The Minister for the Economy, Robert Habeck (Greens), has announced a relaxation of the proposed “heating exchange law”, which plans to make to heating of house more environmentally friendly. In doing so, he is taking account of the immense public uproar and the falling poll ratings for the Greens. This is understandable – but is bad news. Homeowners who believe they will benefit from rule loosening are mistaken. Once anyone who has a new ‘eco-friendly’ gas or oil heating system installed will soon be groaning under the rising costs of fossil fuels. Only if industry is forced to change over very quickly to climate friendly heating will this become the standard and thus cheaper. Source: taz

News from Berlin and Germany, 24th May 2023

Weekly news roundup from Berlin and Germany



“We are too often underestimated”

Recently, the Federal Council approved a law to give people with disabilities greater access to the labour market. Germany still has a lot of catching up to do in terms of vocational inclusion. Josephine Dröge, 25, from Berlin, has had spastic paralysis in her legs since birth. She manages her everyday life alone and uses a wheelchair for longer journeys. But the path to professional life has not been easy for the young woman. In an interview, the trained office management assistant talks about her professional experience in the catering company Handfest. She concludes by saying “It’s important to involve people. It also gives a greater sense of belonging.” Source: rbb24

Climate activists blocked Deutsche Bank in Berlin

Fridays for Future and activists from “Parents Against the Fossil Industry”, among others, protested last week in front of the Deutsche Bank headquarters on Friedrichstraße in Berlin. Activists from Scientist Rebellion and the Last Generation were also on site. A spokesperson for Finanzwende, who also took part in the protest on Friedrichstraße in front of the “Quartier der Zukunft,” said: “Deutsche Bank is at the forefront of greenwashing. If climate protection goes down the drain, Deutsche Bank wins financially.” Niklas Quidde (Fridays for Future) called on customers to cancel their accounts with Deutsche Bank. Source: bZ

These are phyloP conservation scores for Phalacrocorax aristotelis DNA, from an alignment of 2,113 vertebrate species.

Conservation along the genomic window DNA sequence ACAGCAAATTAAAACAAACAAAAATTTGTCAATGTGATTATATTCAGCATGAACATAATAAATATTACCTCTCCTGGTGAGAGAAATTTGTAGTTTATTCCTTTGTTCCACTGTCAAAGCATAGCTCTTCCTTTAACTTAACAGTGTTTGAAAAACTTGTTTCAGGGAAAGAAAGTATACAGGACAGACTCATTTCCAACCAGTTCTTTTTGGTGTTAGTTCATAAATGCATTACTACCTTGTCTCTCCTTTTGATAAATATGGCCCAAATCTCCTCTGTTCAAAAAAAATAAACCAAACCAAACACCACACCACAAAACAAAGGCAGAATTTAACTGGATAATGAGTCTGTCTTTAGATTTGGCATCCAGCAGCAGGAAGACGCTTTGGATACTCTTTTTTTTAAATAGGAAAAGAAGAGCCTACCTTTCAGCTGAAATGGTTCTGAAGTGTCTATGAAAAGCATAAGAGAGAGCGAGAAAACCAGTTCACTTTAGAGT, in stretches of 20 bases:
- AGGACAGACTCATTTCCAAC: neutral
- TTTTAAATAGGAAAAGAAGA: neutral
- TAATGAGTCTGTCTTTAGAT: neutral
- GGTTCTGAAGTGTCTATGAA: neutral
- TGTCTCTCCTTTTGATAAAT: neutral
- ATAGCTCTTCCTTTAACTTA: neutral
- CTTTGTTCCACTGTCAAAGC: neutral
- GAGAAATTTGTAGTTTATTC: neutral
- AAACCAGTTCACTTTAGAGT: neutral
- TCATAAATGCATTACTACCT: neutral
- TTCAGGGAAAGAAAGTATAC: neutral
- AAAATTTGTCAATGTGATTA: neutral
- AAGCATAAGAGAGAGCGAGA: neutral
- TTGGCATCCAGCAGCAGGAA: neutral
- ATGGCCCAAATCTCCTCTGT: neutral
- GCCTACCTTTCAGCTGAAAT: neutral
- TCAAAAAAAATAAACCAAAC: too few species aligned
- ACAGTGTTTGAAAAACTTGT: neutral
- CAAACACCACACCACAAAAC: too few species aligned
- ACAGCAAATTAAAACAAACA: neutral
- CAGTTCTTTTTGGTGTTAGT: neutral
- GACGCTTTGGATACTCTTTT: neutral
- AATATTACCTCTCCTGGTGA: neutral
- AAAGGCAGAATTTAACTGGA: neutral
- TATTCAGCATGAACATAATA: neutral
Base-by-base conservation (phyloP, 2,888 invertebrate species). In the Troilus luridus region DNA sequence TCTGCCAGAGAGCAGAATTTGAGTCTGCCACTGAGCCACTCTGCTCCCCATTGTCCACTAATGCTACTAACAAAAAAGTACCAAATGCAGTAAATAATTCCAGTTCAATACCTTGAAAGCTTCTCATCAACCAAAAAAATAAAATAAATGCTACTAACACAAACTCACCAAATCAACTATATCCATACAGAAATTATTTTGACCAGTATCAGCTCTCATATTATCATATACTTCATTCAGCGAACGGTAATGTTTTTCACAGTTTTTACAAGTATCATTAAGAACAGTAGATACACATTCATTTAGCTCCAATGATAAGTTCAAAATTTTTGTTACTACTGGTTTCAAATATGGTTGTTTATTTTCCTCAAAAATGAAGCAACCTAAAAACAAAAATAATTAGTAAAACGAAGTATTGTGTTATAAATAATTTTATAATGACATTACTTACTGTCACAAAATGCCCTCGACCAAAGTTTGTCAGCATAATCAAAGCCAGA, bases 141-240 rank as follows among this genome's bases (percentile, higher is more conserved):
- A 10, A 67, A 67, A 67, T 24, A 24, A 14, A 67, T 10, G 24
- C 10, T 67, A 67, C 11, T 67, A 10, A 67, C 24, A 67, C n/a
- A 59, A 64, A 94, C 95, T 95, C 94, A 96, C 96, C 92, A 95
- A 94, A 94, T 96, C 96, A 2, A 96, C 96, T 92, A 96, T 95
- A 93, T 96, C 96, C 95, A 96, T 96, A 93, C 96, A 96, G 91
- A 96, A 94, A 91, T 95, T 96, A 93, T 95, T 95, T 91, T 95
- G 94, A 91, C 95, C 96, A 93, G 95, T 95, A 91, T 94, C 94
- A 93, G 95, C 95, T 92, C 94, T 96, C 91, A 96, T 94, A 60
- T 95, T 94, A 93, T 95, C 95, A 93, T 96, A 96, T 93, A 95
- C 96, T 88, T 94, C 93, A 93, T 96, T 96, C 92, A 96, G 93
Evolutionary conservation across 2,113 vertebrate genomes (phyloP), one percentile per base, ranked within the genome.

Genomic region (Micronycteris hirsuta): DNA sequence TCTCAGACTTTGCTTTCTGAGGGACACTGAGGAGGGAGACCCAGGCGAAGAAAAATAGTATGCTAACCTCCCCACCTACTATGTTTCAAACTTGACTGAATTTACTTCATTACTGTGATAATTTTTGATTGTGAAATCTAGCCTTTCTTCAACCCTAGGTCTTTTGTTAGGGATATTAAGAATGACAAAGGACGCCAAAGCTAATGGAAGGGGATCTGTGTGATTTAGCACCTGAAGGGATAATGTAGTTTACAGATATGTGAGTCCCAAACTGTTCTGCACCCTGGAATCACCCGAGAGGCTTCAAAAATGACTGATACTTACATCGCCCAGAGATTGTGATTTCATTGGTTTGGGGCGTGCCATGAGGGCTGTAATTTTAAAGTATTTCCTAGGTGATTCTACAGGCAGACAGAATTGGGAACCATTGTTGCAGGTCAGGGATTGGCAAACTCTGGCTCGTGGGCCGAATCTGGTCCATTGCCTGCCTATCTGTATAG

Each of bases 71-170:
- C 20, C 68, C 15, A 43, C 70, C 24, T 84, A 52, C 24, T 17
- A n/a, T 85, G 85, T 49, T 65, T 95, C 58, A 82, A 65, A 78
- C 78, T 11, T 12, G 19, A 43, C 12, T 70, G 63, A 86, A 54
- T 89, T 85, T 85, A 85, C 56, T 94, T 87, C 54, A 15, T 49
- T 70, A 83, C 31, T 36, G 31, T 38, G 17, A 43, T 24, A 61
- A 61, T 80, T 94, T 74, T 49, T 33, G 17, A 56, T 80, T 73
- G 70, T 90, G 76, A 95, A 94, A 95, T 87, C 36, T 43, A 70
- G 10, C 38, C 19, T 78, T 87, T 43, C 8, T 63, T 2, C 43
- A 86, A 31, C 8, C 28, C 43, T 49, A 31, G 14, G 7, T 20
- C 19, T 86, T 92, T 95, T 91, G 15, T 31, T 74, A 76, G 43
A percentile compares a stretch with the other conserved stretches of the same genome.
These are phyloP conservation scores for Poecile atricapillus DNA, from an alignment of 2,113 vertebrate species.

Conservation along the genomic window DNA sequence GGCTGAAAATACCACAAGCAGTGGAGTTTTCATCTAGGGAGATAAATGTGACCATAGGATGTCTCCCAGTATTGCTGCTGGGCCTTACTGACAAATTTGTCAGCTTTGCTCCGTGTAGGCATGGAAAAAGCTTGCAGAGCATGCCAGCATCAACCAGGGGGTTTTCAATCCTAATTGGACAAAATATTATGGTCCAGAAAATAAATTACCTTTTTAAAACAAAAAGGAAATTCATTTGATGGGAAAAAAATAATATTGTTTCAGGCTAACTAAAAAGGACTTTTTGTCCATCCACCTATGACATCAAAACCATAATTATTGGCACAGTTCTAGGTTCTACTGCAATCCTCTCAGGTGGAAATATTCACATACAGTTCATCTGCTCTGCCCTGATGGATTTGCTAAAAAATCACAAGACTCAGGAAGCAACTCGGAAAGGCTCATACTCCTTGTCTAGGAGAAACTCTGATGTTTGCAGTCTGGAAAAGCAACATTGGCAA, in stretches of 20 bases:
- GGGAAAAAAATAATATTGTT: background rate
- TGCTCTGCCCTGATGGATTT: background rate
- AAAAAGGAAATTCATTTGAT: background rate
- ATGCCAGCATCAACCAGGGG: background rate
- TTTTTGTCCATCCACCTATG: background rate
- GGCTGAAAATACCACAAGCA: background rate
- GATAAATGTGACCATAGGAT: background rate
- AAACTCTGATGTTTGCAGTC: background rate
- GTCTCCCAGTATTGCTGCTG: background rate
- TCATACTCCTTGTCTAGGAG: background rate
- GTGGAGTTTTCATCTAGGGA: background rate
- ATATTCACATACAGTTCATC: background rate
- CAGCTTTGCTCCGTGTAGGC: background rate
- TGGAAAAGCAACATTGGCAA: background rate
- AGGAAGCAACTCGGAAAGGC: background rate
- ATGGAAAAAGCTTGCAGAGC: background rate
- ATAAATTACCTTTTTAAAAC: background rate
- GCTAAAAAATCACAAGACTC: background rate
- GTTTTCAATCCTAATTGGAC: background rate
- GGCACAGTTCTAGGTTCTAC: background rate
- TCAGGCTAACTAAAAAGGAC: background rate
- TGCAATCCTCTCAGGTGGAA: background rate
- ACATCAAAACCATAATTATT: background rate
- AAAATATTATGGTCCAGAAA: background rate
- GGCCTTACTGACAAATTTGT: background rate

Nationwide strikes in retail

Without them, there is no business. Last Friday, employees of H&M, IKEA, Primark, Netto, Rewe, Zara, Kaufland and Galeria, among others, stopped to work in many places in Baden-Württemberg, Frankfurt am Main, Kassel, Hamburg and the Hanover region. In Bavaria and North Rhine-Westphalia they already went on strike on Wednesday. The reason is the so far unsuccessful collective bargaining for the almost three million employees in the retail and mail order trade, which the service trade union ver.di is currently conducting regionally. The workers want to push through their share of the retailers’ rising profits and compensation for inflation. Source: jW

A tragedy that no one looks at

Last week, the Federal Statistical Office in Wiesbaden calculated more than one in five people in Germany is affected by poverty or is threatened by slipping into it. That means 20.9 percent of Germany’s population: more than 17 million people, almost as many as live in the whole of North Rhine-Westphalia. If this were a natural catastrophe such as an earthquake, and North Rhine-Westphalia would have made almost all the inhabitants homeless, we wouldn’t hear about anything else for weeks. However, when millions of people have too little money to make a decent living, it’s just everyday life. Source: taz

Police violence ineffectively recorded